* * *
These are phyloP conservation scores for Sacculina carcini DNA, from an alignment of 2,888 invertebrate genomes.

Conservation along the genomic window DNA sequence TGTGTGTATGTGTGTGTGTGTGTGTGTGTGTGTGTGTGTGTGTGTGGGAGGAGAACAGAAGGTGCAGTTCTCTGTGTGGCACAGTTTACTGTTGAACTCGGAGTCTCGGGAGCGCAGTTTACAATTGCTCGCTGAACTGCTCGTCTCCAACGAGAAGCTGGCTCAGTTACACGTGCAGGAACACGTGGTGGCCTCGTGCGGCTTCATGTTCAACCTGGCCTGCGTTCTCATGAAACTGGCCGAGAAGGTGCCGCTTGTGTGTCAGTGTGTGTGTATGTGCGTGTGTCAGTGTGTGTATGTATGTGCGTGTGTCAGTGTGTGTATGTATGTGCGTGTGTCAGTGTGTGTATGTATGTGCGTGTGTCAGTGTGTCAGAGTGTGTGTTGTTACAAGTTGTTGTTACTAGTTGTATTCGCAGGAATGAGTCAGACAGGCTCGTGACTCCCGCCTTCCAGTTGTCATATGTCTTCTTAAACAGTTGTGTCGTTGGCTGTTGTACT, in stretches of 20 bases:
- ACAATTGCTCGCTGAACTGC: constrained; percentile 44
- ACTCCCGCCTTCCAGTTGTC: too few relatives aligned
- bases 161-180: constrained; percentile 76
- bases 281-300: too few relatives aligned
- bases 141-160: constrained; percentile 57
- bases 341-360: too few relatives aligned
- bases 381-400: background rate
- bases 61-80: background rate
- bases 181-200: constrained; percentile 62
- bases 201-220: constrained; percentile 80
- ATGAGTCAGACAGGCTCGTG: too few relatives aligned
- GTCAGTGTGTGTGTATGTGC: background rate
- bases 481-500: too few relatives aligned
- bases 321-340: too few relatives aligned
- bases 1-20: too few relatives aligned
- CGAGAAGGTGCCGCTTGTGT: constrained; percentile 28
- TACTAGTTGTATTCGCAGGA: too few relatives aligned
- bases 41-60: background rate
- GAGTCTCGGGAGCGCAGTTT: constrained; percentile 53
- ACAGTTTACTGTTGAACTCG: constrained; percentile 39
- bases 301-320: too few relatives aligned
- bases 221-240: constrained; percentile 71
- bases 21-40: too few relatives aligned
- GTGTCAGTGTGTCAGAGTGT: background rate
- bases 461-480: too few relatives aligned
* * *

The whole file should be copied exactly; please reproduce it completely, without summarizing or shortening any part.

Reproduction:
These are phyloP conservation scores for Sacculina carcini DNA, from an alignment of 2,888 invertebrate genomes.

Conservation along the genomic window DNA sequence TGTGTGTATGTGTGTGTGTGTGTGTGTGTGTGTGTGTGTGTGTGTGGGAGGAGAACAGAAGGTGCAGTTCTCTGTGTGGCACAGTTTACTGTTGAACTCGGAGTCTCGGGAGCGCAGTTTACAATTGCTCGCTGAACTGCTCGTCTCCAACGAGAAGCTGGCTCAGTTACACGTGCAGGAACACGTGGTGGCCTCGTGCGGCTTCATGTTCAACCTGGCCTGCGTTCTCATGAAACTGGCCGAGAAGGTGCCGCTTGTGTGTCAGTGTGTGTGTATGTGCGTGTGTCAGTGTGTGTATGTATGTGCGTGTGTCAGTGTGTGTATGTATGTGCGTGTGTCAGTGTGTGTATGTATGTGCGTGTGTCAGTGTGTCAGAGTGTGTGTTGTTACAAGTTGTTGTTACTAGTTGTATTCGCAGGAATGAGTCAGACAGGCTCGTGACTCCCGCCTTCCAGTTGTCATATGTCTTCTTAAACAGTTGTGTCGTTGGCTGTTGTACT, in stretches of 20 bases:
- ACAATTGCTCGCTGAACTGC: constrained; percentile 44
- ACTCCCGCCTTCCAGTTGTC: too few relatives aligned
- bases 161-180: constrained; percentile 76
- bases 281-300: too few relatives aligned
- bases 141-160: constrained; percentile 57
- bases 341-360: too few relatives aligned
- bases 381-400: background rate
- bases 61-80: background rate
- bases 181-200: constrained; percentile 62
- bases 201-220: constrained; percentile 80
- ATGAGTCAGACAGGCTCGTG: too few relatives aligned
- GTCAGTGTGTGTGTATGTGC: background rate
- bases 481-500: too few relatives aligned
- bases 321-340: too few relatives aligned
- bases 1-20: too few relatives aligned
- CGAGAAGGTGCCGCTTGTGT: constrained; percentile 28
- TACTAGTTGTATTCGCAGGA: too few relatives aligned
- bases 41-60: background rate
- GAGTCTCGGGAGCGCAGTTT: constrained; percentile 53
- ACAGTTTACTGTTGAACTCG: constrained; percentile 39
- bases 301-320: too few relatives aligned
- bases 221-240: constrained; percentile 71
- bases 21-40: too few relatives aligned
- GTGTCAGTGTGTCAGAGTGT: background rate
- bases 461-480: too few relatives aligned